Embrace the Future with Strategic Questions

Alex Carter

Nonprofit leaders and their boards can spend many months, and thousands of
dollars, contemplating, researching, and drafting a strategic plan to guide
them into the future. Too often, however, the completed plan languishes on the
shelf, unread and unused.

The world’s pace of change has accelerated. Gone are five-year plans.
And even three-year plans try to capture too much that can’t be known,
much less captured.

In an ever-more-rapidly changing world, it’s critical that leaders move
away from a focus on strategic planning as an activity, and begin to adopt a
strategic mindset. This kind of mindset transforms an organization into one
that acts, rather than reacts.

A strategic mindset can be developed by incorporating strategic questions into
everyday activity.

Strategic questions are powerful; they help us expand our options. Asking them
strengthens a leader’s ability to adapt to changes and to navigate from
the” known” of the present into the unknown of the future. If applied
throughout an organization, they foster creative and inclusive decision making.

Consider the difference between these two questions:
we expand our program to a new area?”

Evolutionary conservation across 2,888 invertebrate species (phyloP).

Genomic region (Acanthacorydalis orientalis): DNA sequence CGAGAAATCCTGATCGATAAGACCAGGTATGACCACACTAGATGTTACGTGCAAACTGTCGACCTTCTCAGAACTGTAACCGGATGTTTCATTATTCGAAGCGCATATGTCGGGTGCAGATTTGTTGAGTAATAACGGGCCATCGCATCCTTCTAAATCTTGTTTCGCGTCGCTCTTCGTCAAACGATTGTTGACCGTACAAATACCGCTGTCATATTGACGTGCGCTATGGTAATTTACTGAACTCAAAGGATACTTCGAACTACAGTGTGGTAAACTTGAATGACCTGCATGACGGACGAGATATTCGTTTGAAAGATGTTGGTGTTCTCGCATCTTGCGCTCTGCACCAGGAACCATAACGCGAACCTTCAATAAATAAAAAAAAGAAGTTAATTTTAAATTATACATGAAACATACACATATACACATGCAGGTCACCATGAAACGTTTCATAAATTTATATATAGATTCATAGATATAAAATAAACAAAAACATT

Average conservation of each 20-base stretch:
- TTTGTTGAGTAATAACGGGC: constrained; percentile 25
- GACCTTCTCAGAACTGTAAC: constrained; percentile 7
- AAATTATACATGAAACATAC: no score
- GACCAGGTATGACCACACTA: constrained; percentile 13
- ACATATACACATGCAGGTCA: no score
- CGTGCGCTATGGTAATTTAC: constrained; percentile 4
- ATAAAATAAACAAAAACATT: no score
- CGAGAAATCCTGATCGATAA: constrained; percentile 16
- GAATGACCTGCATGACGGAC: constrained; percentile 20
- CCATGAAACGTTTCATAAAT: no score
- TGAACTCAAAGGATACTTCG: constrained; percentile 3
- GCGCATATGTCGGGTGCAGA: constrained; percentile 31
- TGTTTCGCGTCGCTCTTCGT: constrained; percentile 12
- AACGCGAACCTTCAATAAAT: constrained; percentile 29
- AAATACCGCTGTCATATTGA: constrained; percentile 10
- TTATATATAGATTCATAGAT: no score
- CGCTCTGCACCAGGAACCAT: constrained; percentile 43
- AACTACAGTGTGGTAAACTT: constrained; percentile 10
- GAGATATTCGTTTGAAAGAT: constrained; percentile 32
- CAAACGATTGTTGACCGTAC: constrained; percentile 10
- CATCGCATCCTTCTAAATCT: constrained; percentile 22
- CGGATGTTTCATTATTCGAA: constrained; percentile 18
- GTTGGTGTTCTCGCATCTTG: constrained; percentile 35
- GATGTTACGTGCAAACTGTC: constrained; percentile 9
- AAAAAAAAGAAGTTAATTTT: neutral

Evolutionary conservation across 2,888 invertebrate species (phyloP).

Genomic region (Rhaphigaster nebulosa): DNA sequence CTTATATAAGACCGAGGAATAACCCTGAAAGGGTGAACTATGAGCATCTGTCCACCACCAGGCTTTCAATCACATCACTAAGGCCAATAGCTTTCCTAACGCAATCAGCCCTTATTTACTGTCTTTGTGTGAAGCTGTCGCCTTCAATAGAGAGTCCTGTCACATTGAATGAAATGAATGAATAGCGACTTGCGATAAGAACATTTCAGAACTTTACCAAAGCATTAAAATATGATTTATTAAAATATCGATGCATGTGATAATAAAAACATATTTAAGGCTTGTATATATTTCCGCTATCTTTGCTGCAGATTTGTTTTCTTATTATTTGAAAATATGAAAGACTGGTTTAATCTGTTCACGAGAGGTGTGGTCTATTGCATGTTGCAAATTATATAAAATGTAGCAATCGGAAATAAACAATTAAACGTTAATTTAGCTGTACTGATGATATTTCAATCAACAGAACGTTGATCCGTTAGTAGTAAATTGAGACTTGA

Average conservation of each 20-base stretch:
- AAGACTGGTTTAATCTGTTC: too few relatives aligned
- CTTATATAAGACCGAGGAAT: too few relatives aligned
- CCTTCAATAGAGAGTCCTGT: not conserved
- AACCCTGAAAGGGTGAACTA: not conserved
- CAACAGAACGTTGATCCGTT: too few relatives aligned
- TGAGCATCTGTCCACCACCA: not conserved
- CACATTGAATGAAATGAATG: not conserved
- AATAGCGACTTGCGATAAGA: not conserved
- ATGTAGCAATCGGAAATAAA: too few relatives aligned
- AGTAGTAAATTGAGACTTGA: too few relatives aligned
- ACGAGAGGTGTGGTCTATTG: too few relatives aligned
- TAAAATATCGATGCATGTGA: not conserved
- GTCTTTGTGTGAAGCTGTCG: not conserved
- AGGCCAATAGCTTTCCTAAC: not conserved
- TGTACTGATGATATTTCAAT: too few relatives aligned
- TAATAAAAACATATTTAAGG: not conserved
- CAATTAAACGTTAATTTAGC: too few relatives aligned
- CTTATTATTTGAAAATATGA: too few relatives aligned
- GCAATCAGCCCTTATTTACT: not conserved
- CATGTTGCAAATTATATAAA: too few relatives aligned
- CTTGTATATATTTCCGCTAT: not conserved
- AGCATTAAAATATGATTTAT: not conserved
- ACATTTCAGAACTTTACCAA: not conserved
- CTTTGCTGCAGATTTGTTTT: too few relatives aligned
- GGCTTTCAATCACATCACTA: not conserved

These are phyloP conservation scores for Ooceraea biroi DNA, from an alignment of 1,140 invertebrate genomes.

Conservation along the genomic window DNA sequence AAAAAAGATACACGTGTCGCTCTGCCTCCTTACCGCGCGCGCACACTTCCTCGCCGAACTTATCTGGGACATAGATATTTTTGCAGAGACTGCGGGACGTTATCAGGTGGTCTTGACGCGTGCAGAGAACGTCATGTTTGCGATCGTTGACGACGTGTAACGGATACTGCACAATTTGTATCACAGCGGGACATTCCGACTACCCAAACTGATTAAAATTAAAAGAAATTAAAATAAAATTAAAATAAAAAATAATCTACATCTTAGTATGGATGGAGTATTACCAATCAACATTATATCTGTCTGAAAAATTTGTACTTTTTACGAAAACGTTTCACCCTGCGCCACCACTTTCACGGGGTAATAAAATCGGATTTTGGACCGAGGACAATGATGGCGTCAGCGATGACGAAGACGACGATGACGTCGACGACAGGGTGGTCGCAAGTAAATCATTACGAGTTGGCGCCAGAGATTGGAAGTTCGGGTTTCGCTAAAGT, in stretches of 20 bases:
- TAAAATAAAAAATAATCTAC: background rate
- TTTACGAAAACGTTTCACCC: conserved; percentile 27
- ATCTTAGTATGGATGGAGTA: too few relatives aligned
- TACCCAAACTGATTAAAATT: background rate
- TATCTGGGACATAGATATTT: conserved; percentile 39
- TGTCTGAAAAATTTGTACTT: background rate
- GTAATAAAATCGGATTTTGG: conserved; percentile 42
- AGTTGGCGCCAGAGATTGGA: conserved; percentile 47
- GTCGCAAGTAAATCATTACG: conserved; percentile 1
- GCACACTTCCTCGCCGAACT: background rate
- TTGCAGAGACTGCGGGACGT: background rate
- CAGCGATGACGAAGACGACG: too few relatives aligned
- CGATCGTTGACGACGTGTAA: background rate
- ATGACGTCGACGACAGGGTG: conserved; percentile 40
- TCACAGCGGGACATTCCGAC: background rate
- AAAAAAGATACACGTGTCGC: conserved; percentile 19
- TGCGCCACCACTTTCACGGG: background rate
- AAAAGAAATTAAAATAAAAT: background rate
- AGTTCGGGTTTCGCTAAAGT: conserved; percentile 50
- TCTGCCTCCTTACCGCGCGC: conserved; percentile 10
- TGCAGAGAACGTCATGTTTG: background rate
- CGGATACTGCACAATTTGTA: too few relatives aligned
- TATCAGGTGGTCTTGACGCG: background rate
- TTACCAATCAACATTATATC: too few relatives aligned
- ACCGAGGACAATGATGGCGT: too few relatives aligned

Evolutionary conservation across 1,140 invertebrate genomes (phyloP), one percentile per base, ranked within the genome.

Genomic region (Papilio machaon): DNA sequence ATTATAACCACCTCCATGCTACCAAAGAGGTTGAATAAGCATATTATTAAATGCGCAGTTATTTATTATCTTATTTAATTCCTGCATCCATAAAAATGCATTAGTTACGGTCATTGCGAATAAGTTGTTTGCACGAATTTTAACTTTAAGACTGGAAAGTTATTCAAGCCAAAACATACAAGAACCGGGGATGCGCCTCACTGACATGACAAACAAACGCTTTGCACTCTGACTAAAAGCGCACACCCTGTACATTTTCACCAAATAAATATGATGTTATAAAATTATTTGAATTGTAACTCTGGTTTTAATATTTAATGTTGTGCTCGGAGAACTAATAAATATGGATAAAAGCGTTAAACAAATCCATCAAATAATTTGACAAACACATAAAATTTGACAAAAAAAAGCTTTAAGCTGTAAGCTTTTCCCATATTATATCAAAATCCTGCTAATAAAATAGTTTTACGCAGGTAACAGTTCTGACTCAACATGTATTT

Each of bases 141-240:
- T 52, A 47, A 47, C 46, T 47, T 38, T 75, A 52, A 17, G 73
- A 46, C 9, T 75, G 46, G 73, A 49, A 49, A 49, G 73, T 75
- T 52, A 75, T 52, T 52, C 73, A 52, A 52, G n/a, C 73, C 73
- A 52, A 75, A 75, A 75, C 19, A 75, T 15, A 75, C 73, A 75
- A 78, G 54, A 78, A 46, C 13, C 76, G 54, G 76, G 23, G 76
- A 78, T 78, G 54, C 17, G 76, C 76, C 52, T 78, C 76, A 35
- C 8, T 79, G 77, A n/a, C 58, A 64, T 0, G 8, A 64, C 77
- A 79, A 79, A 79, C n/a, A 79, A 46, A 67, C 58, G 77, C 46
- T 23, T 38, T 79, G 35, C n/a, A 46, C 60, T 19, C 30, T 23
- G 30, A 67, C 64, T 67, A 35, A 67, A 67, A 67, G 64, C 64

can we expand our program to a new area?”

The first is really a yes-or-no question – by itself, it calls for a
short, contained answer. The second, on the other hand, invites exploration,
adaptation, and possibly big change.

Strategic Questions:

  • Are a lot like coaching questions: open-ended, exploratory, curious.
  • Prompt us to question our assumptions about what we are doing, and what
    we could do.
  • Can help empower everyone in an organization to find answers and contribute
    their wisdom.

Asking strategic questions shifts our thinking about the future, from something
“out there,” that can and should be planned for, to something “right
here,” to be met and adapted to in the immediate now. Leaders, and entire
organizations, become more nimble, flexible, and innovative in responding to
the inevitability of change.

would happen if you asked three or four strategic questions every

Carter, Your Nonprofit Coach, specializes in helping new Executive
Directors become outstanding managers and leaders, while keeping their
sanity. Drop her a line at coachATalexcarterDOTcom.

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